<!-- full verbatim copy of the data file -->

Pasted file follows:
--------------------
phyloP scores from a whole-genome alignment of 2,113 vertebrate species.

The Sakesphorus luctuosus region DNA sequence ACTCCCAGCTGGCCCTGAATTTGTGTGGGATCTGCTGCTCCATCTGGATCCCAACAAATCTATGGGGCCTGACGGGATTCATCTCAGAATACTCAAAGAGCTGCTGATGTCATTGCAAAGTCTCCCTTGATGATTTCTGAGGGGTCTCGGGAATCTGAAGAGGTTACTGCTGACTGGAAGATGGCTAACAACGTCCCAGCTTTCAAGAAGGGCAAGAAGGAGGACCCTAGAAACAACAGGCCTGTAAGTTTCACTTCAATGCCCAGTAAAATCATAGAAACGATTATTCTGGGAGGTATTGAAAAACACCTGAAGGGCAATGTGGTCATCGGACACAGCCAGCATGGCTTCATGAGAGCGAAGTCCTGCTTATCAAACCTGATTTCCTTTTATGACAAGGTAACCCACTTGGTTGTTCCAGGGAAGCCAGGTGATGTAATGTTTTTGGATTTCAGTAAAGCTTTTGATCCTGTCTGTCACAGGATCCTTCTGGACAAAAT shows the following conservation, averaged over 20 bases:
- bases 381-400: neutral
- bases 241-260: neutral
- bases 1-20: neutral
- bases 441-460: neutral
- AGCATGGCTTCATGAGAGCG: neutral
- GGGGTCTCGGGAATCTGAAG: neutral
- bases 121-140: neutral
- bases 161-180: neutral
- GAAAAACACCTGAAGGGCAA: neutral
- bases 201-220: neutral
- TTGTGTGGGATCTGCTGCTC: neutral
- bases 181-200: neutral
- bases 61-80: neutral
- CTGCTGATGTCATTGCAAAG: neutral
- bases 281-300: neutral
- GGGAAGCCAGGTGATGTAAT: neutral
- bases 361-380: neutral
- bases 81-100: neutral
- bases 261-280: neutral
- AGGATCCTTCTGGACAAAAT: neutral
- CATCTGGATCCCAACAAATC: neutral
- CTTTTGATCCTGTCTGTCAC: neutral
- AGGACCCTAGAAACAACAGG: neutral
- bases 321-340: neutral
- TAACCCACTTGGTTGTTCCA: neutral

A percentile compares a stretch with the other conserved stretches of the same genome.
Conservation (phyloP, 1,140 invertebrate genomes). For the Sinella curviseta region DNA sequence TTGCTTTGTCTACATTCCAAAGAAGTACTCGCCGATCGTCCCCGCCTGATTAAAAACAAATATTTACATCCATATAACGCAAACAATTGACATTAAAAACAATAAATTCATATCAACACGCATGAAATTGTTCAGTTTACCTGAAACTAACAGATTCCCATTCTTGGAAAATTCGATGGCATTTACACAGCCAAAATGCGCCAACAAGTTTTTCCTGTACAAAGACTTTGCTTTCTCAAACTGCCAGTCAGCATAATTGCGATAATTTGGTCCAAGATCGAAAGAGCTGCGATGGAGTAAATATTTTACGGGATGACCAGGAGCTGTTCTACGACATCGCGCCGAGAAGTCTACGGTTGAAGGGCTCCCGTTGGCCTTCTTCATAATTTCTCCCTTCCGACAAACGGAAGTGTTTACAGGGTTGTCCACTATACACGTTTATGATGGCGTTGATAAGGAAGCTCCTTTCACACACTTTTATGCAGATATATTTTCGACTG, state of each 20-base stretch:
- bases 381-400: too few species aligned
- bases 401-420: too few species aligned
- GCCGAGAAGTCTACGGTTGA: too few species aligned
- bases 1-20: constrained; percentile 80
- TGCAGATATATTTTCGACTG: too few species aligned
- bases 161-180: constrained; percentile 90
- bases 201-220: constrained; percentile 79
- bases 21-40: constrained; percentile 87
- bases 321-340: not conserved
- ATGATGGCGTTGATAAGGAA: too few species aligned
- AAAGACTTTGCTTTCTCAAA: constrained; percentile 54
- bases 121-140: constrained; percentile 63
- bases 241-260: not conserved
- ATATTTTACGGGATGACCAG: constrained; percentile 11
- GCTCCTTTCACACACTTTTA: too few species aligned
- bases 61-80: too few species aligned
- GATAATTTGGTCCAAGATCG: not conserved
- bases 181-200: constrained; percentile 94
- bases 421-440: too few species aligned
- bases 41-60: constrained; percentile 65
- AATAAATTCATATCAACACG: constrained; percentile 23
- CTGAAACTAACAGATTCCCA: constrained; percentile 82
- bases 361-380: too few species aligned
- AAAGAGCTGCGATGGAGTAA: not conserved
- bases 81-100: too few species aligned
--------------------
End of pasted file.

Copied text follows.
phyloP scores from a whole-genome alignment of 2,113 vertebrate species.

The Sakesphorus luctuosus region DNA sequence ACTCCCAGCTGGCCCTGAATTTGTGTGGGATCTGCTGCTCCATCTGGATCCCAACAAATCTATGGGGCCTGACGGGATTCATCTCAGAATACTCAAAGAGCTGCTGATGTCATTGCAAAGTCTCCCTTGATGATTTCTGAGGGGTCTCGGGAATCTGAAGAGGTTACTGCTGACTGGAAGATGGCTAACAACGTCCCAGCTTTCAAGAAGGGCAAGAAGGAGGACCCTAGAAACAACAGGCCTGTAAGTTTCACTTCAATGCCCAGTAAAATCATAGAAACGATTATTCTGGGAGGTATTGAAAAACACCTGAAGGGCAATGTGGTCATCGGACACAGCCAGCATGGCTTCATGAGAGCGAAGTCCTGCTTATCAAACCTGATTTCCTTTTATGACAAGGTAACCCACTTGGTTGTTCCAGGGAAGCCAGGTGATGTAATGTTTTTGGATTTCAGTAAAGCTTTTGATCCTGTCTGTCACAGGATCCTTCTGGACAAAAT shows the following conservation, averaged over 20 bases:
- bases 381-400: neutral
- bases 241-260: neutral
- bases 1-20: neutral
- bases 441-460: neutral
- AGCATGGCTTCATGAGAGCG: neutral
- GGGGTCTCGGGAATCTGAAG: neutral
- bases 121-140: neutral
- bases 161-180: neutral
- GAAAAACACCTGAAGGGCAA: neutral
- bases 201-220: neutral
- TTGTGTGGGATCTGCTGCTC: neutral
- bases 181-200: neutral
- bases 61-80: neutral
- CTGCTGATGTCATTGCAAAG: neutral
- bases 281-300: neutral
- GGGAAGCCAGGTGATGTAAT: neutral
- bases 361-380: neutral
- bases 81-100: neutral
- bases 261-280: neutral
- AGGATCCTTCTGGACAAAAT: neutral
- CATCTGGATCCCAACAAATC: neutral
- CTTTTGATCCTGTCTGTCAC: neutral
- AGGACCCTAGAAACAACAGG: neutral
- bases 321-340: neutral
- TAACCCACTTGGTTGTTCCA: neutral

A percentile compares a stretch with the other conserved stretches of the same genome.
Conservation (phyloP, 1,140 invertebrate genomes). For the Sinella curviseta region DNA sequence TTGCTTTGTCTACATTCCAAAGAAGTACTCGCCGATCGTCCCCGCCTGATTAAAAACAAATATTTACATCCATATAACGCAAACAATTGACATTAAAAACAATAAATTCATATCAACACGCATGAAATTGTTCAGTTTACCTGAAACTAACAGATTCCCATTCTTGGAAAATTCGATGGCATTTACACAGCCAAAATGCGCCAACAAGTTTTTCCTGTACAAAGACTTTGCTTTCTCAAACTGCCAGTCAGCATAATTGCGATAATTTGGTCCAAGATCGAAAGAGCTGCGATGGAGTAAATATTTTACGGGATGACCAGGAGCTGTTCTACGACATCGCGCCGAGAAGTCTACGGTTGAAGGGCTCCCGTTGGCCTTCTTCATAATTTCTCCCTTCCGACAAACGGAAGTGTTTACAGGGTTGTCCACTATACACGTTTATGATGGCGTTGATAAGGAAGCTCCTTTCACACACTTTTATGCAGATATATTTTCGACTG, state of each 20-base stretch:
- bases 381-400: too few species aligned
- bases 401-420: too few species aligned
- GCCGAGAAGTCTACGGTTGA: too few species aligned
- bases 1-20: constrained; percentile 80
- TGCAGATATATTTTCGACTG: too few species aligned
- bases 161-180: constrained; percentile 90
- bases 201-220: constrained; percentile 79
- bases 21-40: constrained; percentile 87
- bases 321-340: not conserved
- ATGATGGCGTTGATAAGGAA: too few species aligned
- AAAGACTTTGCTTTCTCAAA: constrained; percentile 54
- bases 121-140: constrained; percentile 63
- bases 241-260: not conserved
- ATATTTTACGGGATGACCAG: constrained; percentile 11
- GCTCCTTTCACACACTTTTA: too few species aligned
- bases 61-80: too few species aligned
- GATAATTTGGTCCAAGATCG: not conserved
- bases 181-200: constrained; percentile 94
- bases 421-440: too few species aligned
- bases 41-60: constrained; percentile 65
- AATAAATTCATATCAACACG: constrained; percentile 23
- CTGAAACTAACAGATTCCCA: constrained; percentile 82
- bases 361-380: too few species aligned
- AAAGAGCTGCGATGGAGTAA: not conserved
- bases 81-100: too few species aligned